From the AICR Research Conference
There’s a good chance that one of the vegetables on your Thanksgiving table is part of the Cruciferous family, a large group of vegetables packed with nutrients and other healthful compounds. Research has long linked cruciferous vegetables with overall good health, along with cancer prevention. Now, new evidence presented at AICR’s Research Conference last month helps explain why cruciferous vegetables may play a role in preventing cancer.
Cruciferous vegetables are all part of the Cruciferae or cabbage family, and it’s a large family. Vegetables categorized as cruciferous include: broccoli, Brussels sprouts, cabbage, cauliflower and kale, along with rutabaga, watercress, and bok choy. Although population studies are inconsistent, several studies have linked high cruciferous vegetable consumption to lower risk of several cancers, including lung, prostate and colorectal.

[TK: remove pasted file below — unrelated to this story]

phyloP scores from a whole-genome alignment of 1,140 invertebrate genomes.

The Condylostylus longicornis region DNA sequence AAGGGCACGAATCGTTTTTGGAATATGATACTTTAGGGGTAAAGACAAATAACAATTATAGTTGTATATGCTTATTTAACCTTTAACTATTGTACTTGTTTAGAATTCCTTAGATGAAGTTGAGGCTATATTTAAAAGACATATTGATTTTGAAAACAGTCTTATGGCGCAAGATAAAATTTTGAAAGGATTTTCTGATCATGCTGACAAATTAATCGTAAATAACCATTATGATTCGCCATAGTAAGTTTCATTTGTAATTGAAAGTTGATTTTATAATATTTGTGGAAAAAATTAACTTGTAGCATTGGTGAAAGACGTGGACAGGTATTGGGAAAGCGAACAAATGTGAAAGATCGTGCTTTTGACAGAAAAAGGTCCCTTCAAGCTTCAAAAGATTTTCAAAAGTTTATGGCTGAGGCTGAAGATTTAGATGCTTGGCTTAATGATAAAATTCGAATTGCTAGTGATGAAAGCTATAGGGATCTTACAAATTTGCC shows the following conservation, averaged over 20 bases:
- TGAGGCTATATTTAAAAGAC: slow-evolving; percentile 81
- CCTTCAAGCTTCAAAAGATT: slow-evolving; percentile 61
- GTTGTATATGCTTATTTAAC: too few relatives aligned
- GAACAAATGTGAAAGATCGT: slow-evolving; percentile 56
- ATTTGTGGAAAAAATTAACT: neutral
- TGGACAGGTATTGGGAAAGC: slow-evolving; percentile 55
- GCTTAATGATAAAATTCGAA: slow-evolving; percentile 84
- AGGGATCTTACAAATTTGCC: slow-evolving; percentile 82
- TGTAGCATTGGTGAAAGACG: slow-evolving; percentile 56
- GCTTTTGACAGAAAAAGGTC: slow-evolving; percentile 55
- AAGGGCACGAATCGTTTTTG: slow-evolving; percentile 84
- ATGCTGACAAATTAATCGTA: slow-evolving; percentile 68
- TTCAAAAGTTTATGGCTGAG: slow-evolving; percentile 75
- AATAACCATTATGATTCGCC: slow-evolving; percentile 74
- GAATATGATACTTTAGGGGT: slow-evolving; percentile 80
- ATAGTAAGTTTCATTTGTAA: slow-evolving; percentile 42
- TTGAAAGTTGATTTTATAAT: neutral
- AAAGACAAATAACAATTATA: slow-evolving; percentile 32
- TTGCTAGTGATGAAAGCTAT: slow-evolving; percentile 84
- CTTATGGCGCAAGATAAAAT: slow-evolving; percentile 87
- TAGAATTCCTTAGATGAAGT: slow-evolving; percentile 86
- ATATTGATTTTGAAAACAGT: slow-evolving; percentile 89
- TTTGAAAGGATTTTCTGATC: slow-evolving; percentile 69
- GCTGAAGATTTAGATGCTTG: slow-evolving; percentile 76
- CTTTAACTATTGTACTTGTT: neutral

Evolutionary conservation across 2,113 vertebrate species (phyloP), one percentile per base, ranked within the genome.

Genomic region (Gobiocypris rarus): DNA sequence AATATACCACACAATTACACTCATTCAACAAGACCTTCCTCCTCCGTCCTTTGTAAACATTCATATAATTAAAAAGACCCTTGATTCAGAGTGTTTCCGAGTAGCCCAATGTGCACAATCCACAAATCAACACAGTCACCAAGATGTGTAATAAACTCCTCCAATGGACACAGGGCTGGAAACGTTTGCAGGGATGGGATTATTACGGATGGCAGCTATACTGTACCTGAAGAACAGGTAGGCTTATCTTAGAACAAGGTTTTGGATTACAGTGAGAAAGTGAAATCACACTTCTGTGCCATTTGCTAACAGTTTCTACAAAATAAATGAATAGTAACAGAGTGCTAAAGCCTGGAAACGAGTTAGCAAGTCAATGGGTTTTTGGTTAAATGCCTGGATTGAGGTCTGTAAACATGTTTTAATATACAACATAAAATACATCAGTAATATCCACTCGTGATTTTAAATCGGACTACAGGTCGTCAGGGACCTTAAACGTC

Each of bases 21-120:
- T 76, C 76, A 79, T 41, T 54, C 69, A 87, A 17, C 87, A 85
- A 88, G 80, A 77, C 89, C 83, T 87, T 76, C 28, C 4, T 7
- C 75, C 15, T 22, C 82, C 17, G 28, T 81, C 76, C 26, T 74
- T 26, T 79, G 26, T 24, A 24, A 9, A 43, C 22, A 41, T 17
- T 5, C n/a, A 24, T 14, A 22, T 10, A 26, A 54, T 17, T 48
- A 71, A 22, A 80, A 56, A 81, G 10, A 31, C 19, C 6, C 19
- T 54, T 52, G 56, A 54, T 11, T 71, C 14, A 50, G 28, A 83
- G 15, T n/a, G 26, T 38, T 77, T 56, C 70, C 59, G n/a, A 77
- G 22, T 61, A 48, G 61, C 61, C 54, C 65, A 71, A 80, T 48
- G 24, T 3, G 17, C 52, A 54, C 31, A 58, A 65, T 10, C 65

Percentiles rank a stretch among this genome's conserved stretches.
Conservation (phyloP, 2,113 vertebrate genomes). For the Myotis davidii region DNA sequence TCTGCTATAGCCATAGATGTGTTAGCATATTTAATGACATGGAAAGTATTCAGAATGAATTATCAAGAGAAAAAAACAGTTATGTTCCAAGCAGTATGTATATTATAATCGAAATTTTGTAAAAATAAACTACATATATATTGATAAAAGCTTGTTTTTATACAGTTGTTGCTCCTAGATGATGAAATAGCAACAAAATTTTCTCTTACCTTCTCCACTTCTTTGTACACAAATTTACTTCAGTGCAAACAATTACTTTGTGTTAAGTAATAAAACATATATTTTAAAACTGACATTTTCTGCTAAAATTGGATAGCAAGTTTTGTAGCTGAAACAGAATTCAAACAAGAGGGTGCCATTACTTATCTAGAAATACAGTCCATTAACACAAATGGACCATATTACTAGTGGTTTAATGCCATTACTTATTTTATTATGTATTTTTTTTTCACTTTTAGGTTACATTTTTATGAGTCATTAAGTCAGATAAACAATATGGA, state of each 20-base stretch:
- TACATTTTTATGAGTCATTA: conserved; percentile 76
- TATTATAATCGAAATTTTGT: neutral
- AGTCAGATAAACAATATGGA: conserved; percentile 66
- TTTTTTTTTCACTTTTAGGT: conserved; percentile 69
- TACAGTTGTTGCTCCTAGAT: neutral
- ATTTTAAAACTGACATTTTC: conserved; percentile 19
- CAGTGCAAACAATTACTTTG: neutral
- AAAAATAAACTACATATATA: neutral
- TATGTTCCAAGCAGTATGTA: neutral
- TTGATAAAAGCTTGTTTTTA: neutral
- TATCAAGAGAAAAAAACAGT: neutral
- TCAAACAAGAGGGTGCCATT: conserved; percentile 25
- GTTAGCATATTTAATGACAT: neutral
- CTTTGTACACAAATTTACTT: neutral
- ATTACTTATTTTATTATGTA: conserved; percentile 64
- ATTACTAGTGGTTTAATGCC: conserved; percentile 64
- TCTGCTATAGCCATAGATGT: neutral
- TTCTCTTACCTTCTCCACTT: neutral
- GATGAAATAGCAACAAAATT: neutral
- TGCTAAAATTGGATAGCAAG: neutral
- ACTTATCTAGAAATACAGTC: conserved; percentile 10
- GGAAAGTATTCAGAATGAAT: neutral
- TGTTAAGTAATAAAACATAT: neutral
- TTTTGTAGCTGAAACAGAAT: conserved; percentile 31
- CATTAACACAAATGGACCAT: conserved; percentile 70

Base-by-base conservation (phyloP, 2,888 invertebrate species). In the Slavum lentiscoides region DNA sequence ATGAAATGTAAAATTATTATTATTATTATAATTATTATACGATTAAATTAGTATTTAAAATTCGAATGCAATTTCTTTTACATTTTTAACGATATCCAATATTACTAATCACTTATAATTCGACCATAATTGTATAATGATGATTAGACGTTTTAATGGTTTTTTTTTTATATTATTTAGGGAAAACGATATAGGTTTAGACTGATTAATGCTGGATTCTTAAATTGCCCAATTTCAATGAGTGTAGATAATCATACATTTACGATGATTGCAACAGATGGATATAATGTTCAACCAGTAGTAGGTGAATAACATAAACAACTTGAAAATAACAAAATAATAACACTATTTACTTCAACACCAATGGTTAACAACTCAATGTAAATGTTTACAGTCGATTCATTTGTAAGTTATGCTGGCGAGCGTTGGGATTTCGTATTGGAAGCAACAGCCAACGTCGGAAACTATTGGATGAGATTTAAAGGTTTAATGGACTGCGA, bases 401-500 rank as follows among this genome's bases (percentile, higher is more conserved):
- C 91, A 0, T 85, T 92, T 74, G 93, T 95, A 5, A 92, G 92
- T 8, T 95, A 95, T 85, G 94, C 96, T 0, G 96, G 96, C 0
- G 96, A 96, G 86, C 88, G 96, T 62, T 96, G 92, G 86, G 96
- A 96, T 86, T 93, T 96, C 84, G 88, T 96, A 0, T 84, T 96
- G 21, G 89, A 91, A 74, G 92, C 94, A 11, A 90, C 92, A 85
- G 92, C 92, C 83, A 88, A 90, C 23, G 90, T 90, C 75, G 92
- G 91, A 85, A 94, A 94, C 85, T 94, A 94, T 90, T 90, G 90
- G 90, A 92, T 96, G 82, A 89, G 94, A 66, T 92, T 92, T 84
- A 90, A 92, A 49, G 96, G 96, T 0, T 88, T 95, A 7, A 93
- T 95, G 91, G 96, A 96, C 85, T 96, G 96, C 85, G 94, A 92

One major breakthrough in diet and cancer research occurred in 1992 when a Johns Hopkins University professor isolated sulforaphane from broccoli with funding from AICR. Sulforaphane belongs to a well-studied group of anti-cancer compounds called isothiocyanates (ITCs), and cruciferous vegetables are packed with ITCs. In laboratory research, sulforaphane, along with other ITCs and phytochemicals in cruciferous vegetables, leads to slower cancer cell growth and cell death in many types of cancer cells. And over the years, researchers have identified numerous substances in cruciferous vegetables that have shown anti-cancer potential (see chart).
Scientists at the Research Conference revealed several ways in which cruciferous vegetables may prevent cancer. Here are a few highlights:
As the research continues, stay tuned for more findings as to how cruciferous veggies affect our cells and health. But as scientists point out, there are multiple ways these vegetables, and their compounds working individually and together, play a role in preventing cancer.
That’s why, for cancer prevention, AICR recommends eating a variety of vegetables along with fruits, whole grains and legumes. Aside from their cancer-protective substances, cruciferous vegetables also may help fight cancer indirectly by helping with weight control. Like other vegetables, cruciferous veggies are relatively low calorie and can help fill you up. And with so many to choose from, there’s plenty you would probably enjoy.